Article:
Thinking Your Way Through a Labyrinth of Contemporary Issues
The general election is over. The people of Britain have voted. They voted for a Tory majority. All around the result was one of shock, from Tories who didn’t expect so complete a victory or from Labour who didn’t expect to be so far adrift or even from the Liberal Democrats who didn’t expect to be decimated or from the SNP who didn’t think they’d take so many seats or from UKIP who didn’t think they wouldn’t have so many. For better, or for worse, we’ve got a Tory majority.
Many of you, on all sides of the ideological divide have made it clear you don’t want to hear about either side insulting the other, no matter how dumbstruck that person may be about the result and that is also true. That’s democracy and people don’t need to be subjected to abuse for whom they voted.
What they do need to hear is the effect of what they’ve voted for. This isn’t shouting abuse at someone; this is making a person aware. Votes do not happen in isolation. It might be a high-minded ideal of mine, but you vote for a cause, an ideal and a set of policies. I think it’s only reasonable that you consider the implications of those policies.
It’s fair to say I’m distraught at the result; I’ve got many friends who will suffer, many acquaintances who will struggle. I could talk for days on the way the coalition government treated the disabled, from the travesty of ATOS healthcare to the bedroom tax. I could talk of the devastating impact those things have had. I could talk about the million people using foodbanks.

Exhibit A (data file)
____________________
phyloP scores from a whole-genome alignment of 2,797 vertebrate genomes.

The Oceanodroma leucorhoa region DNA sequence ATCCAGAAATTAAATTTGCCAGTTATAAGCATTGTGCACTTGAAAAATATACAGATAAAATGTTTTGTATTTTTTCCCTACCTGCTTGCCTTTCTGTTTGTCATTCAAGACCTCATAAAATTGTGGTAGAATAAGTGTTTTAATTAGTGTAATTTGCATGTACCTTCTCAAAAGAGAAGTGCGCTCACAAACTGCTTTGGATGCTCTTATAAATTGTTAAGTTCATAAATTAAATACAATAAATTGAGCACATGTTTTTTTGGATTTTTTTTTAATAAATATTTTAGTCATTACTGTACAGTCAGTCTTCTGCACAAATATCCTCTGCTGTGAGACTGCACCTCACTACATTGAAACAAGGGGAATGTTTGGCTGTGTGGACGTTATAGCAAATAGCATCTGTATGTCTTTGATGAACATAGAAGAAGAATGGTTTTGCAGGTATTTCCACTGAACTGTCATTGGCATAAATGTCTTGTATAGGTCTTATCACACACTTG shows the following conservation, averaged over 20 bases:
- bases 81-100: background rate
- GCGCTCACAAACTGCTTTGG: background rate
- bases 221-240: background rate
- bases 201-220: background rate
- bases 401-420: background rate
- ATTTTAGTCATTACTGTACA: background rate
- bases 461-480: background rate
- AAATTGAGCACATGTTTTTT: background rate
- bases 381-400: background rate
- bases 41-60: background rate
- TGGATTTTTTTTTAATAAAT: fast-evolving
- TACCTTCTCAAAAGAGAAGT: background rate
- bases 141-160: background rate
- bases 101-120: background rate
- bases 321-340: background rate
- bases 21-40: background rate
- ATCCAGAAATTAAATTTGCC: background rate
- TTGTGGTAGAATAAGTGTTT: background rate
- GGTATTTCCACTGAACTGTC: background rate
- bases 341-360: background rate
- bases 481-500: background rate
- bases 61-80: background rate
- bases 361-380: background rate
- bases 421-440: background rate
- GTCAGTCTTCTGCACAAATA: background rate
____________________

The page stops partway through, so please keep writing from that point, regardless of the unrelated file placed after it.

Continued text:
But I’m not. It’s not an election anymore, the Conservatives have won. Now according to some, I’m being dramatic, according to others it’s not going to be that bad.
I suppose we’ll see. But what you’ll also see is hope, hope that next time we’ll vote different, hope that we can ride out the troubles we anticipate, hope that the suffering will not be too that.
You’ll also see people band together, as individuals, as groups, as communities and hope to help those worst affected by what we think are going to be brutal cuts. You’ll see communities create food banks, volunteer, protest and push for change.
Amongst all that bad, the revival of community action is a startling positive. I think it’s going to be a rough five years for many people. There’s every chance I might be wrong. The Tories might have it right. All I know is the human cost of the last 5 years do not need to be swept under the carpet, nor can they be repeated.
So where does that leave us? It leaves us looking forward to a future of uncertainty, of doubt and fear. It also leaves us looking forward to a future of community, of hope and of pushing relentlessly to protect the most vulnerable. It might not be the vision of the future the Tories envisage or even one the voter envisaged but it’s one you’re going to see across the towns and cities of Britain.
This result isn’t the end of the world, life for many of us, does go on. And many people will find a way to cope, humans are like that, we’re resilient. But never forget those that cannot and don’t hesitate to help out those people, to stop and look and help. Don’t just walk past uncaring in your certainty that tomorrow will be okay for you. Join in, donate, volunteer, just join in and add your voice, your presence to what will be a number of people that will not, cannot accept the human cost of what is likely to come.
(Fazial Patel, 2015)